the channel desired by frequency. A combiner, particulalry an active
combiner, will allow two sets of frequencies to be combined on one
output so that a tuner can select any of the combined signals.
The only reason I can see that this would not work for you is if the
two cables you have entering your condo (which is a situation I have
not encountered previously) both had the same or some of the same
frequencies on BOTH cables. If this is the case, which is not how I
originally interpreted the question, then a combiner will not work.
This would seem to be, in essence, the same as having two cable feeds
by two different cable providers rather than the feed from one
provider split between two physical cables, which is what I assumed
your situation to be.
As I understand "stackers", with a good explanation here
http://www.9thtee.com/dssstuff.htm , you also would need "unstackers"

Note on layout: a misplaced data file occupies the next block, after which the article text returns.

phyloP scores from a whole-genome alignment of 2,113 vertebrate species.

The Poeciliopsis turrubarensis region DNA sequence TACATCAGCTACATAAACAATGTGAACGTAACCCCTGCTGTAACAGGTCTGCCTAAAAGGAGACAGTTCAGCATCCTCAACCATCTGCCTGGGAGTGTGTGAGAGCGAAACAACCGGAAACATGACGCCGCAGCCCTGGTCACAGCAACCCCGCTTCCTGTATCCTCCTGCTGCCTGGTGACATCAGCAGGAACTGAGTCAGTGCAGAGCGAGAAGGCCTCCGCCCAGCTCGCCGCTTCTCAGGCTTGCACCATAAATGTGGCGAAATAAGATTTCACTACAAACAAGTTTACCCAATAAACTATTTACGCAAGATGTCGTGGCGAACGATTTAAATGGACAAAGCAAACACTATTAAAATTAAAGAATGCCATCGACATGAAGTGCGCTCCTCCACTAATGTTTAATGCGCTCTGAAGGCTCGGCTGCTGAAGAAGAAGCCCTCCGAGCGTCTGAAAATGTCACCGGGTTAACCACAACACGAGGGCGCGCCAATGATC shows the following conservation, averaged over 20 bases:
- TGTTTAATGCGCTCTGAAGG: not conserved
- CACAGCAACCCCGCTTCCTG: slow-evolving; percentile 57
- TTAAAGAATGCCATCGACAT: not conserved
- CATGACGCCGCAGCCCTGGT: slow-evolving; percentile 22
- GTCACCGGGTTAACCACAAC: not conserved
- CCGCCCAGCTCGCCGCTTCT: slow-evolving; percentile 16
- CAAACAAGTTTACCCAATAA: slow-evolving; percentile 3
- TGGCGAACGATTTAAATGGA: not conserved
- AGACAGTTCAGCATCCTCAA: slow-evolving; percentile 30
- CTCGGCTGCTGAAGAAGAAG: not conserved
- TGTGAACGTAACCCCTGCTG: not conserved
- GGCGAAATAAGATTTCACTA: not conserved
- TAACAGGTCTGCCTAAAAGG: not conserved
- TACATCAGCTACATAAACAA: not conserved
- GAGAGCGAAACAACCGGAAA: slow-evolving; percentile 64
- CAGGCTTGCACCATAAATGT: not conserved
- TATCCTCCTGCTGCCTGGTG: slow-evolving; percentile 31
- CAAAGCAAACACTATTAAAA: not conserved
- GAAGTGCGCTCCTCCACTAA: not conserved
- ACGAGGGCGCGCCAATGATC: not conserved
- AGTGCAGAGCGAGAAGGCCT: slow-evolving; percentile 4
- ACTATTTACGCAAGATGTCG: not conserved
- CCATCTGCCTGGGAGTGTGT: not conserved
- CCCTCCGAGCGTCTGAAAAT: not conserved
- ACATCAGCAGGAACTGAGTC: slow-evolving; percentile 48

and this does this seem to be very specific to satellite feeds as
opposed to cable.
I did find an interesting article here
http://www.hometech.com/learn/video1.html , which says in part:
"Before beginning, I want to take a moment to dispell a couple of
common misconceptions about video distribution. There are two kinds of
things you can do when it comes to video distribution: The very easy
and not-too-expensive; And the pretty hard and very expensive. In
residential video distribution, we have always stayed with the former.
Here are some examples from the "pretty hard and very expensive"
Combining Coaxial Cables With Common Channels I once said: I'll just
combine my in-house UHF channel 22 with the antenna feed. There
doesn't seem to be a channel 22 in my area. My channel 22 will surely
drown out any little bit of any 22 than is coming in from the antenna.
Silly me. It is astounding how little of a signal it takes to screw up
a perfectly good signal...when they are on the same frequency. When
you "combine" two coaxial cables containing RF signals, you have to be
absolutely sure the cables have no frequencies (channels) in
I have emailed Channel Vision, as they seem to play in this area, to
see if they can suggest an elegant solution. I probably will not get a
reply until Monday (if at all) and I will post a further clarification
if I do.
I would like to mention, joechen2000, that Google Researchers are